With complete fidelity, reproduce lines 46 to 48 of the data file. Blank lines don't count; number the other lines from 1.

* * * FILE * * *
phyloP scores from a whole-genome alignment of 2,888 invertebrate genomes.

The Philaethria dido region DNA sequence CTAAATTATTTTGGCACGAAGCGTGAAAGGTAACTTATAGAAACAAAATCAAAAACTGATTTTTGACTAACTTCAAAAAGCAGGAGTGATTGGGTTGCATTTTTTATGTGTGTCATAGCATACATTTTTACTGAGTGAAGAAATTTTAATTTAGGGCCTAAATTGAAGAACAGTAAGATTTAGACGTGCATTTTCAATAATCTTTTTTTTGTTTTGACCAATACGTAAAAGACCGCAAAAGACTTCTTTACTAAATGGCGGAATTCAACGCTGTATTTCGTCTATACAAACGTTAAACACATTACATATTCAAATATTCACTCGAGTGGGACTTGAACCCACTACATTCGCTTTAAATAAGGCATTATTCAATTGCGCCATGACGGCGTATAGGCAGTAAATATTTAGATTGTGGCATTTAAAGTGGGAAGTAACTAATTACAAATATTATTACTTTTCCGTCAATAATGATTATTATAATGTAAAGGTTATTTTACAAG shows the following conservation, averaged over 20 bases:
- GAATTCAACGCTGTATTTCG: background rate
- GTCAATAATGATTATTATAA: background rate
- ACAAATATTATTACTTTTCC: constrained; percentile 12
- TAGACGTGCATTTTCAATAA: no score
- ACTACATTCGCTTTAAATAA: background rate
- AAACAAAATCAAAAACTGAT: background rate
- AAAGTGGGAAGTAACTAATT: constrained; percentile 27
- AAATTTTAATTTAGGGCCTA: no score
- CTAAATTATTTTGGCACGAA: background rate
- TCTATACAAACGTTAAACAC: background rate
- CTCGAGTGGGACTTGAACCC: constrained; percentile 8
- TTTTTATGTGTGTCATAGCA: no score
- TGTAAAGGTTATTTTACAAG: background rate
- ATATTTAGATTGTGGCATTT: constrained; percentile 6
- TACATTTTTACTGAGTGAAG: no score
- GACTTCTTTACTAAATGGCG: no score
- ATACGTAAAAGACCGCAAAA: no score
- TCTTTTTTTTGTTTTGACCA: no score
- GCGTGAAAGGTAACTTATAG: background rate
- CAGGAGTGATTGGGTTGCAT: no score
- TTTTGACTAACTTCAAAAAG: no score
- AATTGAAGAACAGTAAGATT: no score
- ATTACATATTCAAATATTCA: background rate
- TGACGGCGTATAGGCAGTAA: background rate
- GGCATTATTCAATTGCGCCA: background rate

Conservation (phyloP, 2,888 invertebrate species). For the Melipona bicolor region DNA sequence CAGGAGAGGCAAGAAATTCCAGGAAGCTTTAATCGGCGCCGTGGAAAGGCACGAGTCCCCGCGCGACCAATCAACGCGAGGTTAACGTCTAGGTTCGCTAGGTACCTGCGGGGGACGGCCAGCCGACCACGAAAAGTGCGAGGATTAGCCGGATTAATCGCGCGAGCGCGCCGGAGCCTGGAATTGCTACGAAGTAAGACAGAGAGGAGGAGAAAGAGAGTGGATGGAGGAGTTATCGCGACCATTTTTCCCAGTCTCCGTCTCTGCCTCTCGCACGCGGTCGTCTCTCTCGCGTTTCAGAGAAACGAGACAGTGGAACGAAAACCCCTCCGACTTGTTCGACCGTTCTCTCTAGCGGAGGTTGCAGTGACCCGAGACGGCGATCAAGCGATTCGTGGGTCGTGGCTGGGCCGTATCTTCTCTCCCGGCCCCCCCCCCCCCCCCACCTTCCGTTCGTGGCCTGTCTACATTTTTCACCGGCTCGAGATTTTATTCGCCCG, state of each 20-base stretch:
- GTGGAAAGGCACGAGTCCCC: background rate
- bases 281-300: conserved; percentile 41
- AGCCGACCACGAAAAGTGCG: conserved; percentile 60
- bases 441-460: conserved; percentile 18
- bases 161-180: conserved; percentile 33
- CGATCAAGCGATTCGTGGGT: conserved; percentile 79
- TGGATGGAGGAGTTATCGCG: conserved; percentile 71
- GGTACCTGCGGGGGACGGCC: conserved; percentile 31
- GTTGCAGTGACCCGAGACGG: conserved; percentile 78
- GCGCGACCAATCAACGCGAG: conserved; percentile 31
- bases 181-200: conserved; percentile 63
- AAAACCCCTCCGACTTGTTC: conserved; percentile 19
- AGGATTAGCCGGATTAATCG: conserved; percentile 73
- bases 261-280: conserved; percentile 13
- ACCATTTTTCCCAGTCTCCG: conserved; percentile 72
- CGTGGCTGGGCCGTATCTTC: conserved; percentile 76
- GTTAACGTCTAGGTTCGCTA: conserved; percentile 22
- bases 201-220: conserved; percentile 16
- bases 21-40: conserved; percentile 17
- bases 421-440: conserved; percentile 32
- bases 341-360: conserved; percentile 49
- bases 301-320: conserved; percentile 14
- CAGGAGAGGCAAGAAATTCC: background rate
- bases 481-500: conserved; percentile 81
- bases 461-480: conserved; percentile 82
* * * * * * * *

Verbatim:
- bases 201-220: conserved; percentile 16
- bases 21-40: conserved; percentile 17
- bases 421-440: conserved; percentile 32